On November 15, 1989, a juvenile detainee at the Jackson County, Missouri, Juvenile Justice Center filed a class action lawsuit under 42 U.S.C. §§ 1983, 1988 in the U.S. District Court for the Western District of Missouri against various administrators and an officer of the juvenile detention ...
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On November 15, 1989, a juvenile detainee at the Jackson County, Missouri, Juvenile Justice Center filed a class action lawsuit under 42 U.S.C. §§ 1983, 1988 in the U.S. District Court for the Western District of Missouri against various administrators and an officer of the juvenile detention center. The class consisted of the named juvenile detainee and others similarly-situated. The plaintiff, who was represented by private counsel and the National Center for Youth Law, sought injunctive relief and damages, alleging that the conditions in the detention center violated due process. More specifically, the plaintiff alleged that the overcrowding at the center, the use of floor mattresses, and injurious health and safety conditions constituted punishment during pretrial detention.
On April 30, 1990, the District Court (Judge Dean Whipple) certified the class, denied the defendants' motion to dismiss the case, and denied the plaintiff's motion for preliminary injunction, on the grounds that there was no risk of immediate and irreparable harm, because the named plaintiff had already been released from the detention center.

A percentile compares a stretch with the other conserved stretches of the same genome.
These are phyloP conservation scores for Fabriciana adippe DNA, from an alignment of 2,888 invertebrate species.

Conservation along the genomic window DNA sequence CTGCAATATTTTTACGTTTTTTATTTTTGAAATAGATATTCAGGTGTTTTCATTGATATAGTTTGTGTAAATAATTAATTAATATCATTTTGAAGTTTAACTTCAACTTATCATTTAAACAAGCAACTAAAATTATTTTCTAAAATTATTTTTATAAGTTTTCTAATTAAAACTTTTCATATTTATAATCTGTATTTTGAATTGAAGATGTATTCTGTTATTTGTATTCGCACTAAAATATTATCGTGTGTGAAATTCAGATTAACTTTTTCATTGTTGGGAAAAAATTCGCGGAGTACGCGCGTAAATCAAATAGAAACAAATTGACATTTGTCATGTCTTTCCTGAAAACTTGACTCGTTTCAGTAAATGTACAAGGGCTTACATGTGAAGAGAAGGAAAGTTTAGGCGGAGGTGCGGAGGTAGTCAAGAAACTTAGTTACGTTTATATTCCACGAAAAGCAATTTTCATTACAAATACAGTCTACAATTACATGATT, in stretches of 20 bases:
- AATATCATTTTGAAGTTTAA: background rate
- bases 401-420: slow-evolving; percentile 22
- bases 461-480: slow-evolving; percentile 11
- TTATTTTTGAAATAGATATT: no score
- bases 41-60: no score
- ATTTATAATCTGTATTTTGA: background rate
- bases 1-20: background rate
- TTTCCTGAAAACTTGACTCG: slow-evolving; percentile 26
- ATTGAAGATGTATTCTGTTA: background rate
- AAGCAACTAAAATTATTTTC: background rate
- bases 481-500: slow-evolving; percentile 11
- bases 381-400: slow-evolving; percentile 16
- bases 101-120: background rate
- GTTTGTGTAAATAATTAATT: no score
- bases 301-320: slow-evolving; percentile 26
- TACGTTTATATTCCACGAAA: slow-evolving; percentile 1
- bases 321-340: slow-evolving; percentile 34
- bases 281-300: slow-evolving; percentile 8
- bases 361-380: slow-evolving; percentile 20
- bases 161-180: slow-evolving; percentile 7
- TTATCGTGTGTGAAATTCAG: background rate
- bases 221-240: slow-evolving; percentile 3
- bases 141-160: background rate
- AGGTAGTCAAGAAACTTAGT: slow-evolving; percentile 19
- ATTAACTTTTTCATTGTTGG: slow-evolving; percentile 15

On April 26, 1994, a jury verdict and judgment by the court was reached. The jury awarded the named plaintiff damages for the forty-two minutes he spent in isolation where there was urine on the floor. In its Findings of Fact and Conclusions of Law, also filed on April 26, 1994, the court (Judge Whipple) found for the defendants, on the grounds that there was no constitutional violation, and did not grant the injunctive relief sought. The juvenile detention center was responsive to the complaints about health and safety conditions, and took action to reasonably remedy the problems. The plaintiff appealed the District Court decision, which the U.S. Court of Appeals for the Eighth Circuit affirmed in part and reversed in part. We have no information regarding the details of the Eighth Circuit's decision. The plaintiffs' attorneys were awarded reasonable fees and expenses.Kristen Sagar - 11/08/2007